Rubricarius may seem to be exaggerating when there are traditionalist communities and parishes, many more than back in the 1980’s. The determining factor would seem to be the use of the various Pius XII and John XXIII modifications that bolstered the prestige and god-like power of the Papacy. I have published the The “Restored” Holy Week by Msgr Léon Gromier, Papal Master of Ceremonies during the Pontificate of Pius XII – a conference given in 1960. This was quite an acid criticism. My own diocese uses the old Holy Week, in English, according to the Anglican Missal. I use Sarum, which is so “obsolete” that it has had no modification other than translation into English since about 1526. The Warren translation dates from the early twentieth century but is done in “Cranmerese” style. It can also be celebrated in Latin. The cause for taking a critical position in regard to the 1950’s and 1962 Roman missals is still quite marginal, but less so than in the past.

In the end, we can only put in our little bit. I can do that much more because I am a priest. Lay people can pray the Office, or the main Hours of it. We will never find the arcadia in this world, because it is not of this world. We see it through a glass darkly as we gaze on the stones of a cathedral, or when I hear the Variations on Dives and Lazarus by Vaughan Williams, or am transported by some other earthly sign.

This piece for me evokes a lost world, that certainly never existed on this earth, even in the Middle Ages. Paradise is elsewhere, or right here but in a different “frequency” or “dimension”. Sometimes we are privileged to “see” shadows from our Plato’s Cave, but we cannot experience the whole whilst we are earth-bound. Christianity calls this paradise Heaven, and warns us that we cannot even imagine what it is like or the degree of beatitude we will experience if we have aspired the right way during our life on earth. That is where we will find everything to which we have aspired, the celestial Salisbury Cathedral with St Osmund himself celebrating, with J.S. Bach at the organ and everything we could imagine. Perhaps we little ones would be crushed by the greatness of it all.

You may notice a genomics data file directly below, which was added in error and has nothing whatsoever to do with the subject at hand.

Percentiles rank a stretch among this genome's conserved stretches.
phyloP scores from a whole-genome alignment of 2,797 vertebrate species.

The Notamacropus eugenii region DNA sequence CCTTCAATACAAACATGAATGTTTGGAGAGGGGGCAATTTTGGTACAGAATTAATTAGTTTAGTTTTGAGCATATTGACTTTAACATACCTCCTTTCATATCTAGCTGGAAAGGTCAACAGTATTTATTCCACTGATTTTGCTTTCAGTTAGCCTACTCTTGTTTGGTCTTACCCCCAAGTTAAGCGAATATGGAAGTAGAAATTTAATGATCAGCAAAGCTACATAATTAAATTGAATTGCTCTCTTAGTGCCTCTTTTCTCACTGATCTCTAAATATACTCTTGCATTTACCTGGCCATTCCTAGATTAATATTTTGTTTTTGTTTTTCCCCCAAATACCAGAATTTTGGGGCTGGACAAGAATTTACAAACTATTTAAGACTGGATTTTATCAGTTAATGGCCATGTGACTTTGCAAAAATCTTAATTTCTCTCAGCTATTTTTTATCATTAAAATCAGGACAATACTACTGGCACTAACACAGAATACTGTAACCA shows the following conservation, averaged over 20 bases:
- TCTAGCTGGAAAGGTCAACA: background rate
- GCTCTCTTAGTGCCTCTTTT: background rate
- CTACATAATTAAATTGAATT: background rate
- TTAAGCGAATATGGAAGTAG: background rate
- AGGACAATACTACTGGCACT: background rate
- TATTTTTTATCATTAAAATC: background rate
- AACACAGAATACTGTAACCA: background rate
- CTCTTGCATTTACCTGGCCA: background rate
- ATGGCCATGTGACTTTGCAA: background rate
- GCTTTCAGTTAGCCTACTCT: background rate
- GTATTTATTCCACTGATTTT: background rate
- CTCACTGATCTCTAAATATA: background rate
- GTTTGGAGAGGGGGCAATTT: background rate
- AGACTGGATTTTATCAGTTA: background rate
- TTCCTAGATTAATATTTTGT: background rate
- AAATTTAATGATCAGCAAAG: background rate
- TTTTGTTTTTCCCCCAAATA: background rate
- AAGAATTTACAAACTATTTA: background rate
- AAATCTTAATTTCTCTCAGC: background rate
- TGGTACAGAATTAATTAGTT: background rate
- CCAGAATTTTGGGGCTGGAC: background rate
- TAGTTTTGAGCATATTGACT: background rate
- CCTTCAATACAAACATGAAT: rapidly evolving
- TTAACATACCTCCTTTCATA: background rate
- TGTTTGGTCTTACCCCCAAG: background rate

According to some “apocryphal” sources, we would pass through some dark purgatory and then be rescued and taken to various levels of light and beauty. Perhaps as we let go of our ego, we would become a part of the universal consciousness we call God – an idea that we just cannot comprehend. That is the object of our nostalgia, and is also our origin before we were incarnated into this world. There is the tradition of the Christian Church, and there are the Scriptures, and many things are said. I do not refuse information or ideas from other religions and possibly even private revelations – because they build a bigger picture. At any rate, we will never know the whole truth this side of the grave, unless, perhaps, we undergo a near-death experience by being clinically dead, but not quite dead and brought back by doctors or spontaneously. There are many strange things, and I don’t disbelieve them all.

Whilst we are still here, let us build the dream at least as much as we can. That is why I have my little chapel and the boat to sail out to sea. May these dark windows bring us closer to the inaccessible and more filled with love and beauty, that others may also seek the same spark of divinity within themselves as well as beyond us all in Transcendence.